• Data Interoperability – Data-collection methods must interface between providers and CMS or other Federal data-collection systems.
  • Educate Patients and Providers on Data Usage – CMS should undertake education to help patients and providers understand why and how these data are being collected and how data will be used.

Social Determinants of Health Diagnosis Codes

As previously stated, the NHC has led an effort to solicit policy recommendations from the patient perspective to address health equity. Included in our recommendations on access to coverage and social determinants of health[1] is an alignment with CMS on the need to focus on social determinants of health. Our findings support that the focus on partnerships and flexibility to address social determinants of health needs is the right approach, as is the need to better collect and share data on social needs.

We agree that proposed reporting of “z codes” in claims data could offer increased granularity and improve CMS’ ability to direct equity initiatives to areas of greatest need. However, we are concerned that the use of these codes is often underutilized and misunderstood by providers. We urge CMS to undertake an education and outreach campaign to increase provider awareness of the codes and their appropriate use, as well as to identify any barriers to using the codes. Part of this effort is clear communication about why these codes are critical to resources decisions and how usage of them will improve outcomes and equity.

Finally, we know that there are efforts underway to create social determinants of health quality measures. We encourage CMS to consider utilizing measures such as the Physicians Foundation’s social determinants of health measure recommendations[2] and National Committee for Quality Assurance’s (NCQA) social determinants of health measures[3] into your federal quality efforts.

Inclusion of the Global Malnutrition Composite Score in the Hospital Inpatient Quality Reporting (IQR) Program

The NHC, along with many of our member organizations, have been advocating for inclusion of the Global Malnutrition Composite Score in the IQR program. We are pleased that CMS has proposed to include the score in the 2023 IPPS. Malnutrition affects more than 30% of hospitalized patients,[4] but only 9% of discharged patients had a coded malnutrition diagnosis in 2018[5]. As CMS makes clear through the IPPS, it is critical that we capture this information to better direct resources, improve outcomes, and increase equity.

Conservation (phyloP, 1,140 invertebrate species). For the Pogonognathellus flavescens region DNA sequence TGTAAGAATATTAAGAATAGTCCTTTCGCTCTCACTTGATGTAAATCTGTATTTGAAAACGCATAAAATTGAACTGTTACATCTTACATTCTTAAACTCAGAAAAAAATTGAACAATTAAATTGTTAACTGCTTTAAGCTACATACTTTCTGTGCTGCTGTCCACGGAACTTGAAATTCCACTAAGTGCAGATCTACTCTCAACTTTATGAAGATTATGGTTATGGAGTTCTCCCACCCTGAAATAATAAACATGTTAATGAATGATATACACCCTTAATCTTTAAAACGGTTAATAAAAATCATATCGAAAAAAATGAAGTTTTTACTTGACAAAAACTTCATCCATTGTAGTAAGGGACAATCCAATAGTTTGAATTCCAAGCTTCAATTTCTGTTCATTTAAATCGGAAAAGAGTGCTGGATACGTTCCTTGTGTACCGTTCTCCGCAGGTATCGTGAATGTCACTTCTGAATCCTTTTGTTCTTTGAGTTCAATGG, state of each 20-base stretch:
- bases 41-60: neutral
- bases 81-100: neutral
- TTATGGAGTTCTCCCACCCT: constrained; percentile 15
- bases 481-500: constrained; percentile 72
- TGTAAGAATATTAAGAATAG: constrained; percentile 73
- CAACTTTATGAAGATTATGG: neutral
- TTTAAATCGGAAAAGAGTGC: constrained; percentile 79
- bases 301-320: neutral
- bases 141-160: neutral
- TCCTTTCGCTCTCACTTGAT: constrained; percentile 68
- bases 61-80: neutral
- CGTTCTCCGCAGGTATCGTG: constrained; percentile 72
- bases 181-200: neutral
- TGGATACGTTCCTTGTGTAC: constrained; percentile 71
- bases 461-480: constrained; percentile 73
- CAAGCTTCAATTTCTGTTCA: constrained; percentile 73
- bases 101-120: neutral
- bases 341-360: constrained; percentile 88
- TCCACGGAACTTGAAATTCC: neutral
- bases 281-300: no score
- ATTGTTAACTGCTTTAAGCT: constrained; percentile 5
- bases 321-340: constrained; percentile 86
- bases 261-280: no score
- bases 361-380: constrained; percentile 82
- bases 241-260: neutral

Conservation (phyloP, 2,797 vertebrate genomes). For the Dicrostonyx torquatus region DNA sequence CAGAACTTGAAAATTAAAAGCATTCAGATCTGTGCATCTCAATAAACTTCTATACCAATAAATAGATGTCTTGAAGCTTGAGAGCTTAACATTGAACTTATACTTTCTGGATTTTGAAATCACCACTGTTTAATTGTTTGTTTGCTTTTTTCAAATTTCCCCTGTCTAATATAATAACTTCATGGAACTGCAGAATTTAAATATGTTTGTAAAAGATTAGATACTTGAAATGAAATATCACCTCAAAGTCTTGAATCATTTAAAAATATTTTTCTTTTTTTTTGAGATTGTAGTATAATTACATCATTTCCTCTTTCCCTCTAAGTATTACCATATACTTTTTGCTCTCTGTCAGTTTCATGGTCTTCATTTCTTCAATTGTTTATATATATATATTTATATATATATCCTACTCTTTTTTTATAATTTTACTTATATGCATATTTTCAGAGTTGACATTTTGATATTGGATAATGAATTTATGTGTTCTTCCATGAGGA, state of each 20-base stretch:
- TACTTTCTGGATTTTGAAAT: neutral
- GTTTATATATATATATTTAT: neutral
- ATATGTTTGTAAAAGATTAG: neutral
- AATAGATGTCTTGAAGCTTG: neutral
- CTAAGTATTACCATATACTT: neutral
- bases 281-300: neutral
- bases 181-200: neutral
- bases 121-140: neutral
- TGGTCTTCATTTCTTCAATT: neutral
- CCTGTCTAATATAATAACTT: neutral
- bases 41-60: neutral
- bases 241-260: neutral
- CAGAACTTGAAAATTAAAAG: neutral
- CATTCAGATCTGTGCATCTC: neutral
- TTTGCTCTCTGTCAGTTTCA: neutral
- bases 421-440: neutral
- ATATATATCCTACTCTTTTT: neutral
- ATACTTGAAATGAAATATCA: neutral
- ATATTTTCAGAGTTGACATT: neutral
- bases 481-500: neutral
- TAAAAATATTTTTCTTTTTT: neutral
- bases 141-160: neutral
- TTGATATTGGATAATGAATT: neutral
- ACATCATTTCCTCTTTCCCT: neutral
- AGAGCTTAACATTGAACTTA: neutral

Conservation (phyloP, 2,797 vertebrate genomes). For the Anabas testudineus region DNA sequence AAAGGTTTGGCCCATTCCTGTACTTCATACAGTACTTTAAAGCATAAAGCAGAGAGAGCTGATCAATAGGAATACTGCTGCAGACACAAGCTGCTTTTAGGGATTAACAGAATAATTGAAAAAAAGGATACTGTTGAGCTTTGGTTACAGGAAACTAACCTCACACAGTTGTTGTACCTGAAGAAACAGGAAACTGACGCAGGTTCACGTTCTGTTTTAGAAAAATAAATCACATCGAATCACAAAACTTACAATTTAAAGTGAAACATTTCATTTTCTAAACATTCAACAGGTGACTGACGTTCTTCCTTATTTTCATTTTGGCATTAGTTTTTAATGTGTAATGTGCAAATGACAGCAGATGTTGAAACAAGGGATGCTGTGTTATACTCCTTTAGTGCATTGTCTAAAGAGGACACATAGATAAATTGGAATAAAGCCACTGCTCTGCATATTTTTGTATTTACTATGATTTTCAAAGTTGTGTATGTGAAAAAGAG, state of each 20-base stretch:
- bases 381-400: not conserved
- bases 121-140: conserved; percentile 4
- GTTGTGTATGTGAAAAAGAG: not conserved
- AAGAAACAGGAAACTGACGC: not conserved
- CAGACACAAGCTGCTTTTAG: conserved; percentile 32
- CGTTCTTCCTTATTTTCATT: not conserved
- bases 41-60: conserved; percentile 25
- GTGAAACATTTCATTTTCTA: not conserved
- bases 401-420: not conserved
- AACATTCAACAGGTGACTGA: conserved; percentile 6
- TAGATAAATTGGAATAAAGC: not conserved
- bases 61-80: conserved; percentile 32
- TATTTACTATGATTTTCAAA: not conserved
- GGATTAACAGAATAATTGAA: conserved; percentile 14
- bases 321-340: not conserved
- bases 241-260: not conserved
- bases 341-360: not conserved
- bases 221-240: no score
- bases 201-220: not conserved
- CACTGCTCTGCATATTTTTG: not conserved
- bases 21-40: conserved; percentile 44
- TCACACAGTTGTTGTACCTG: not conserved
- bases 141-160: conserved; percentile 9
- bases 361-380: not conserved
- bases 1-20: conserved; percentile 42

Addressing Rare Diseases and Conditions Represented by Low Volumes

The NHC appreciates the attention CMS pays to access to treatments for rare diseases in the IPPS. We urge CMS to take concrete actions to improve and protect beneficiary access to care by sufficiently reimburses providers for the items and services needed to appropriately treat rare disease patients. CMS has focused on minimizing the number of MS-DRGs and a 500-inpatient-stay volume threshold when deciding whether an MS-DRG change request should be considered. This makes sense for many areas but does not work in the rare disease space. CMS should develop more flexible approaches to supporting Medicare beneficiary access to available treatments for patients with serious, rare conditions.


Please do not hesitate to contact Eric Gascho, Senior Vice President of Policy and Government Affairs if you or your staff would like to discuss these issues in greater detail. He is reachable via e-mail at [email protected].


Randall L. Rutta
Chief Executive Officer


[1] https://nationalhealthcouncil.org/wp-content/uploads/2021/10/Designed-Roundtable-on-Coverage-Recommmmendations-Final.pdf

[2] https://physiciansfoundation.org/wp-content/uploads/2022/04/The-Physicians-Foundation-Letter-to-CMS-and-HHS.pdf

[3] https://www.ncqa.org/wp-content/uploads/2021/06/20210622_NCQA_Health_Equity_Social_Determinants_of_Health_in_HEDIS.pdf

[4] Corkins, Mark R., et al. “Malnutrition diagnoses in hospitalized patients: United States, 2010.” Journal of Parenteral and Enteral Nutrition 38, no.2 (2014): 186-95. https://doi.org/10.1177/0148607113512154. 1

[5] Guenter, Peggi, et al. “Malnutrition diagnoses and associated outcomes in hospitalized patients: United States, 2018.” Nutrition in Clinical Practice 36, no. 5 (2021): 957-69. https://doi.org/10.1002/ncp.10771